A dear friend used to talk about the “elasticity” of time. That was his way of describing his cultural perspective on time, which was in stark contrast to mine. I think of time as finite and concrete. (“You’re either on time or you’re not.”) In his culture, time is more flexible and flowing. (“Late? No, it’s only 30 minutes after the start time.”)

One thing about time that is universal: People only have so much of it. It seems that many people operate as if time truly were endlessly elastic – piling more and more on their (and others’) plates. It is as if there were a contest to see who can work the most hours or take on the most responsibilities. Overcommitment is too often worn as a badge of honor.

This overcommitment can have disastrous results.

The Hard Side of Change Management, an article published by Harvard Business Review, outlines four critical factors that can make the difference between failure and success in a change process. One factor is effort – how the impact on people’s schedules is managed. It notes that adding more than 10% to people’s workload may doom your project. Multiply this effect by the sheer volume of projects underway in many organizations, and you have a recipe for failure.

I like to think that if I were a better manager of my time, I could do everything. However, even with the most ruthless time management, there is a limit to what one human being can do. Capacity is not unlimited, even if I were willing to sacrifice my family, friends and health.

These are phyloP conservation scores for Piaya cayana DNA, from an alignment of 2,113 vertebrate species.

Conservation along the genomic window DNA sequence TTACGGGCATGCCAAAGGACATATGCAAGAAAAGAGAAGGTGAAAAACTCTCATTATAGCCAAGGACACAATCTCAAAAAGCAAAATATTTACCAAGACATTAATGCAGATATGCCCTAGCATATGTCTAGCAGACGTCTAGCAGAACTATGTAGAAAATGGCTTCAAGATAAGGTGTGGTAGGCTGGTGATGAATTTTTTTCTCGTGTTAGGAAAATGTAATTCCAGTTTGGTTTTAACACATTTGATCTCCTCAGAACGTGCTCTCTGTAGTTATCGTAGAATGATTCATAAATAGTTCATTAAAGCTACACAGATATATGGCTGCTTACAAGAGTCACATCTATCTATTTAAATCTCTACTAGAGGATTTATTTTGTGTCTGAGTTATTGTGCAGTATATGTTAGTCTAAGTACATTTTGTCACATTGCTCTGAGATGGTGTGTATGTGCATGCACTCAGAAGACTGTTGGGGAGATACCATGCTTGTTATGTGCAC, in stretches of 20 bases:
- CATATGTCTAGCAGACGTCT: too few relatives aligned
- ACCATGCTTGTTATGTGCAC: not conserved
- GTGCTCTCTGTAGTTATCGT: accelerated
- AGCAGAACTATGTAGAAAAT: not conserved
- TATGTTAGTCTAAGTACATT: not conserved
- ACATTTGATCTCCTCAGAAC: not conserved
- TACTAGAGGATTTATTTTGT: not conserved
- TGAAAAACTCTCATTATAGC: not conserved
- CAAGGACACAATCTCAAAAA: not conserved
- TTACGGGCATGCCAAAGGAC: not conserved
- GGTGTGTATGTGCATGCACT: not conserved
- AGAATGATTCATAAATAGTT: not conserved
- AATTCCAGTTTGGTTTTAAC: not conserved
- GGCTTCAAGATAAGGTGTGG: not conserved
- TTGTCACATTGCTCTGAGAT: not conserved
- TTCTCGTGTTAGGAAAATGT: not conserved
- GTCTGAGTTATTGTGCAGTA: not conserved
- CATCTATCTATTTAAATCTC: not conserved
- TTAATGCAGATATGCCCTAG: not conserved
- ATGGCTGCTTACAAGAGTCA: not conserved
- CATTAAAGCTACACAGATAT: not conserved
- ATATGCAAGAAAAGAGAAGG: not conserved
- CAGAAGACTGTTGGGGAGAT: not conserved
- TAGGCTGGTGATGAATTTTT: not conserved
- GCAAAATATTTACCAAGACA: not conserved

So, is the answer never saying “yes” to anything new? No. You don’t want to miss out on an assignment that will sharpen your skills and expand your capabilities. As Stephen Kreider, a Wall Street Journal blogger wrote, “If we don’t sign on for too much, we may miss that one thing that stands above the others.”

Maybe the answer is to be thoughtful and intentional about what you commit to and how you use your time. Consider the fact that there are a wide range of possibilities – from saying “OK” to everything to living a relatively commitment-free existence.

Believe it or not, there are professionals who strive to operate without a calendar, like Teresa Basich, a guest blogger on the Life Without Pants: Perspective on Life Less Restricted blog. (In spite of the ultra-provocative title, this blog actually contains a lot of thoughtful content.)

Folks like Teresa want to live a full life that isn’t part of the fast lane. They strive for balance and question taking on more obligations. She says, “When is it enough? I’ve asked this before and I’ll continue to ask it until people actually consider it for more than the two seconds they have to actually think freely about a question.”

Take your two seconds (and preferably more) now to review your commitments. Can some be given away or discarded altogether? How will you decide what new challenges to take on? In other words, do your daily choices about time align with your life’s priorities?

Want to make better choices about your commitments? Contact Humanergy.

Photo courtesy of stock.xchng.